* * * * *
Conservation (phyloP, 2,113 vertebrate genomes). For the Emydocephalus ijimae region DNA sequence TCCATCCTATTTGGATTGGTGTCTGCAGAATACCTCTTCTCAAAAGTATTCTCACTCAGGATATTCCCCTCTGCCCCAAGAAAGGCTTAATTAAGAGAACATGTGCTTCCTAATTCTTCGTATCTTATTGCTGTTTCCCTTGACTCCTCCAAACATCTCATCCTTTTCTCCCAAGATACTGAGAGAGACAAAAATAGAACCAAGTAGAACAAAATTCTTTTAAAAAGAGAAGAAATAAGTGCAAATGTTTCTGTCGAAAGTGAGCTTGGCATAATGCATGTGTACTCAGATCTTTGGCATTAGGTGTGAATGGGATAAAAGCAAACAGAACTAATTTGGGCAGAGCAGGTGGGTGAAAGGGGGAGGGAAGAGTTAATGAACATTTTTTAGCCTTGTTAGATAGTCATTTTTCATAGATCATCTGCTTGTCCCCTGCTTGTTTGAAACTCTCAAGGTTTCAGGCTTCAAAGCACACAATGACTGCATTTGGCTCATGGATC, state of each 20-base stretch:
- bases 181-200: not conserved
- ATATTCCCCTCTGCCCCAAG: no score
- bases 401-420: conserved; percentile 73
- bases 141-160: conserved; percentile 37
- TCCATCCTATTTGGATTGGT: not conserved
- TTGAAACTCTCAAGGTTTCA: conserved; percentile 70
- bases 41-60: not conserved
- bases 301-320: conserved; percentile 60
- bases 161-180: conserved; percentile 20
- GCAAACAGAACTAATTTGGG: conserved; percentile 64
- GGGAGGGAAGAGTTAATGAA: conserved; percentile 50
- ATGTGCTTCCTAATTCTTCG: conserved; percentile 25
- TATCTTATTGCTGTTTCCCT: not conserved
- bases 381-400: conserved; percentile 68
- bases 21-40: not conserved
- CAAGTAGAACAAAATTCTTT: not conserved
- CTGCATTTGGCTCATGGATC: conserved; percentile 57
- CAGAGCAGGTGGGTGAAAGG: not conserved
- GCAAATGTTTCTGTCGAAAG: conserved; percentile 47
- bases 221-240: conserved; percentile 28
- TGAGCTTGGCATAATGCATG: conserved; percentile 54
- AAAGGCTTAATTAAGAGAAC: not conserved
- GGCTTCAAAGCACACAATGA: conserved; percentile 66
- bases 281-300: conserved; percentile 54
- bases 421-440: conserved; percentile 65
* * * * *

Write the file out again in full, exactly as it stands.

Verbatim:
Conservation (phyloP, 2,113 vertebrate genomes). For the Emydocephalus ijimae region DNA sequence TCCATCCTATTTGGATTGGTGTCTGCAGAATACCTCTTCTCAAAAGTATTCTCACTCAGGATATTCCCCTCTGCCCCAAGAAAGGCTTAATTAAGAGAACATGTGCTTCCTAATTCTTCGTATCTTATTGCTGTTTCCCTTGACTCCTCCAAACATCTCATCCTTTTCTCCCAAGATACTGAGAGAGACAAAAATAGAACCAAGTAGAACAAAATTCTTTTAAAAAGAGAAGAAATAAGTGCAAATGTTTCTGTCGAAAGTGAGCTTGGCATAATGCATGTGTACTCAGATCTTTGGCATTAGGTGTGAATGGGATAAAAGCAAACAGAACTAATTTGGGCAGAGCAGGTGGGTGAAAGGGGGAGGGAAGAGTTAATGAACATTTTTTAGCCTTGTTAGATAGTCATTTTTCATAGATCATCTGCTTGTCCCCTGCTTGTTTGAAACTCTCAAGGTTTCAGGCTTCAAAGCACACAATGACTGCATTTGGCTCATGGATC, state of each 20-base stretch:
- bases 181-200: not conserved
- ATATTCCCCTCTGCCCCAAG: no score
- bases 401-420: conserved; percentile 73
- bases 141-160: conserved; percentile 37
- TCCATCCTATTTGGATTGGT: not conserved
- TTGAAACTCTCAAGGTTTCA: conserved; percentile 70
- bases 41-60: not conserved
- bases 301-320: conserved; percentile 60
- bases 161-180: conserved; percentile 20
- GCAAACAGAACTAATTTGGG: conserved; percentile 64
- GGGAGGGAAGAGTTAATGAA: conserved; percentile 50
- ATGTGCTTCCTAATTCTTCG: conserved; percentile 25
- TATCTTATTGCTGTTTCCCT: not conserved
- bases 381-400: conserved; percentile 68
- bases 21-40: not conserved
- CAAGTAGAACAAAATTCTTT: not conserved
- CTGCATTTGGCTCATGGATC: conserved; percentile 57
- CAGAGCAGGTGGGTGAAAGG: not conserved
- GCAAATGTTTCTGTCGAAAG: conserved; percentile 47
- bases 221-240: conserved; percentile 28
- TGAGCTTGGCATAATGCATG: conserved; percentile 54
- AAAGGCTTAATTAAGAGAAC: not conserved
- GGCTTCAAAGCACACAATGA: conserved; percentile 66
- bases 281-300: conserved; percentile 54
- bases 421-440: conserved; percentile 65